by Patricia A. McKillip
Cover Artist: Gary Blythe
Review by Drew Bittner
Ace Trade Paperback ISBN/ITEM#: 0441014658
Date: 02 January, 2007 List Price $14.00 Amazon US / Amazon UK / Show Official Info /
Not so fast.
In Solstice Wood, Patricia McKillip's new contemporary fantasy, the world of the Lynn family includes the mundane and the mystical side by side. Sylvia has prescient dreams, Tyler encounters a strange girl who calls herself Undine, and Sylvia's childhood best friend Dorian lets slip something about a mysterious Fiber Guild. All in all, there are portents swirling thick in this remote place... and Sylvia will prove to be at the center of these events.
The Fiber Guild proves to be a gathering of village women led by Iris. Their self-elected duty is binding the magic that runs wild through the hills and woods. They try to use their power responsibly, but the magic is struggling against its restraint and threatens to burst free. Sylvia is introduced to the work of the Guild and realizes that her grandmother intends her to take over her duties at some point--but before that can happen, she must undertake a quest to save the life of a loved one from a powerful creature who refuses to be confined any longer. It seems that an important piece of magic has failed and an innocent has been led into danger.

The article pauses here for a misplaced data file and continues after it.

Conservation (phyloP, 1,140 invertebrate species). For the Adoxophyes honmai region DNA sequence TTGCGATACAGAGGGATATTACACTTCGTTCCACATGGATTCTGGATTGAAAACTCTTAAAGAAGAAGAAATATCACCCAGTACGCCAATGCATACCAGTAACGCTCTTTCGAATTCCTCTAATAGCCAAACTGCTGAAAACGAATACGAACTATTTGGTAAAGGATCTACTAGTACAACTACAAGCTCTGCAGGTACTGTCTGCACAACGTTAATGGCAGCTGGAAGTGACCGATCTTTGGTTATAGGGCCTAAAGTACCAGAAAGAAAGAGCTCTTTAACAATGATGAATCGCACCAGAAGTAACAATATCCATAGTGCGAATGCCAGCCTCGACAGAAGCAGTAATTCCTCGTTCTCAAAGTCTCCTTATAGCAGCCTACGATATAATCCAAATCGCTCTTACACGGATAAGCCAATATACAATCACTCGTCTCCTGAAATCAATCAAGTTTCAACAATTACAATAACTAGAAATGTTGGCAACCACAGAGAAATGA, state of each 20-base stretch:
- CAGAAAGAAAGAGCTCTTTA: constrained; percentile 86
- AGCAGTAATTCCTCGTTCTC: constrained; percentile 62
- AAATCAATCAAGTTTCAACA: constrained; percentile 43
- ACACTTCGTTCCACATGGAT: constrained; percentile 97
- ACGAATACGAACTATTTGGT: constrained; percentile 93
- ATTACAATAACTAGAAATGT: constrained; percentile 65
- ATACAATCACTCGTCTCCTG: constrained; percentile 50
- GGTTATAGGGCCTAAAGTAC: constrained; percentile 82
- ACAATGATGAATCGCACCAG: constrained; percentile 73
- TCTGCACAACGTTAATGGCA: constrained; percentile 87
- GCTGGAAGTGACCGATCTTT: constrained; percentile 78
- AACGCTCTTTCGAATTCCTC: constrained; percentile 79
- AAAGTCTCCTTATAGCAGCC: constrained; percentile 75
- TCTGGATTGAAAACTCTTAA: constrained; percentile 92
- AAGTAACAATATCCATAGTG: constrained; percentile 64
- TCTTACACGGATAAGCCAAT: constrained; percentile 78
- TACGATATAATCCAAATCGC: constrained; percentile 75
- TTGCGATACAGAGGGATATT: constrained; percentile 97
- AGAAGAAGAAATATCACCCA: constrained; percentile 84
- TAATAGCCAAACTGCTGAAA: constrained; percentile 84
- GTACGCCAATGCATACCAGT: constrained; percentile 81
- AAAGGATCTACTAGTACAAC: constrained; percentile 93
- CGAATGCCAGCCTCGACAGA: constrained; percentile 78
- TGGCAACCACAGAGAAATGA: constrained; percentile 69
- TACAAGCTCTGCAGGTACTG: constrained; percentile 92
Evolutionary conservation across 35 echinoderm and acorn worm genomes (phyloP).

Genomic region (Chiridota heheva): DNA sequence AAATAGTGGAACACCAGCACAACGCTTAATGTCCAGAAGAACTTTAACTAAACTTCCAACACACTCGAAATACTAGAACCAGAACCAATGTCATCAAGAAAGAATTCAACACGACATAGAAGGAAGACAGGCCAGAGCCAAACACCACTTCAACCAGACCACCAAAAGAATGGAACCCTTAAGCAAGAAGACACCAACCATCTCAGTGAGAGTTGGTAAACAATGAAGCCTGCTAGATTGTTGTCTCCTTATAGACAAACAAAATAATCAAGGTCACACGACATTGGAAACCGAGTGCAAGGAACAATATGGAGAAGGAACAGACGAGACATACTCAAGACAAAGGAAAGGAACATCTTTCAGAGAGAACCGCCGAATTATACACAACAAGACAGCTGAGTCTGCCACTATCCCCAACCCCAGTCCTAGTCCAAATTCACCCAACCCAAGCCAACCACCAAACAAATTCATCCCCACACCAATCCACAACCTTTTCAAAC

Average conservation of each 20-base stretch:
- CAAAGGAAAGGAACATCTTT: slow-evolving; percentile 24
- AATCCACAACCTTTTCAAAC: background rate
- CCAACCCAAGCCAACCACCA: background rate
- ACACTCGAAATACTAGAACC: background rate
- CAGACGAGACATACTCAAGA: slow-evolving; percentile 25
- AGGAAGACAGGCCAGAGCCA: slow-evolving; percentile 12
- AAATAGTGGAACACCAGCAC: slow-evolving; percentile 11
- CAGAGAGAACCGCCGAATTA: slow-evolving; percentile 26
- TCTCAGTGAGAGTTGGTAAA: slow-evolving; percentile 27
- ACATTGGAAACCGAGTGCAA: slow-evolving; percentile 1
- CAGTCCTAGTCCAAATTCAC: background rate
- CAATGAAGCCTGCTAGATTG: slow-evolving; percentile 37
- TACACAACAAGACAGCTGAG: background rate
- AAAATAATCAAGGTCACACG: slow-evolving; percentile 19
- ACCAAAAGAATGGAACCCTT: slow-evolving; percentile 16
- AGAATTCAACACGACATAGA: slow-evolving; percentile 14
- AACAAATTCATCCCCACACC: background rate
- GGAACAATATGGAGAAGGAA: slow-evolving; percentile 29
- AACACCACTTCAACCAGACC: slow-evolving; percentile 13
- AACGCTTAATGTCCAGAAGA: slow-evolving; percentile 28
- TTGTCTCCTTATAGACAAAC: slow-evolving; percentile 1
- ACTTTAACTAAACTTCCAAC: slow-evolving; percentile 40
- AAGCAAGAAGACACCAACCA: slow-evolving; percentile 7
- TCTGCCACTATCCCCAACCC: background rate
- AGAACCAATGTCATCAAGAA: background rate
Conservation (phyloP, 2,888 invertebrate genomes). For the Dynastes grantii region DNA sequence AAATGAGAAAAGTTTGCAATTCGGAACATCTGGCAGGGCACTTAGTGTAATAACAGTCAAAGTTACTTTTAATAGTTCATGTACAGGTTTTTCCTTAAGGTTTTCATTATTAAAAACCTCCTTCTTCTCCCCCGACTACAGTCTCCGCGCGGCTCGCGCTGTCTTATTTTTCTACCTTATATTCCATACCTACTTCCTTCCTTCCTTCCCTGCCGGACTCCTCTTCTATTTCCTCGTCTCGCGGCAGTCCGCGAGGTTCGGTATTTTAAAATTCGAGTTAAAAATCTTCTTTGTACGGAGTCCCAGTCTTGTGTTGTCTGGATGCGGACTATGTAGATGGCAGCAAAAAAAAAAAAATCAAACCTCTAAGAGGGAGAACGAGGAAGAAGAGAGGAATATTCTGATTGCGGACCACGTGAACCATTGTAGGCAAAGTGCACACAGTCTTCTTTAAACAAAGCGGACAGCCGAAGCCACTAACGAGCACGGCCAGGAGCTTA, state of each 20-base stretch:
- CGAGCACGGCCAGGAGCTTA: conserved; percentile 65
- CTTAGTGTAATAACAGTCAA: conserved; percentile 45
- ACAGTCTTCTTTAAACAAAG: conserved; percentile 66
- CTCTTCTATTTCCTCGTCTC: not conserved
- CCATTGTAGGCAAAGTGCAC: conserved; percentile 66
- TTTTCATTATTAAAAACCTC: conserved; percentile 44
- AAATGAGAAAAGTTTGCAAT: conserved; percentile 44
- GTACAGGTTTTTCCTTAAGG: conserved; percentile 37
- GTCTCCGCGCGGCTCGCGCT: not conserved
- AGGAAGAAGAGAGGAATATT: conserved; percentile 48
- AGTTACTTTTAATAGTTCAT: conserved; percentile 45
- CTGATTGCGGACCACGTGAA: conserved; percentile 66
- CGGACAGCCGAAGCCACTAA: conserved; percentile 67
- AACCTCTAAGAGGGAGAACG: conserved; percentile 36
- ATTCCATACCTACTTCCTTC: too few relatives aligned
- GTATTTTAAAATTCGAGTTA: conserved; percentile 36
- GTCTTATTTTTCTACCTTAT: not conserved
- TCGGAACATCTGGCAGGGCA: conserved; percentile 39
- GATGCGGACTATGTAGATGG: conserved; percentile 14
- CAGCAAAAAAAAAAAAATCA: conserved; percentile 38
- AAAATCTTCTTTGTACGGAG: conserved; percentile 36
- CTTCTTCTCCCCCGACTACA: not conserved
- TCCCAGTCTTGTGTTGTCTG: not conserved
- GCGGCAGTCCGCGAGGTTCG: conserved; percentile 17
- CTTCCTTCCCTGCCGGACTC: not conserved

If Sylvia fails, the Guild's work of a century will be undone completely and magic will run riot. The sum of choices both good and bad is coming to a head... and after so long, Sylvia has some important choices of her own to make.
The story is told from multiple points of view, as various characters take turns filling chapters. Sylvia is the major narrator, but Tyler, Iris, family friend Owen and even a sort of evil twin to Tyler all take the spotlight. This narrative style gives the work a rare quality, as McKillip deftly conjures up distinct voices and personalities for her narrators. It goes beyond ordinary characterization, because she has the chance to explore these people in depth; we come to know them extremely well and share their joys and sorrows more deeply because of that.
Although best known for her otherworldly fantasies, McKillip proves she is equally at home with the modern world. Sylvia, startled, considers the absurdity of fending off a fairy creature with a cell phone (which doesn't work), while Tyler introduces his astronomy-entranced uncle to the joys of modern video games. Her ability to weave enchantment into the ordinary day-to-day lives of her characters is admirable, taking her into new realms of the imagination while using the craft she's honed up to now.
Although McKillip's fans will be well rewarded, Solstice Wood would appeal just as greatly to fans of other contemporary fantasy authors such as Nina Kiriki Hoffman or Holly Black. The work marks a new path for McKillip as an author, one that she follows as deftly as Sylvia enters the wood...but with considerably less to fear.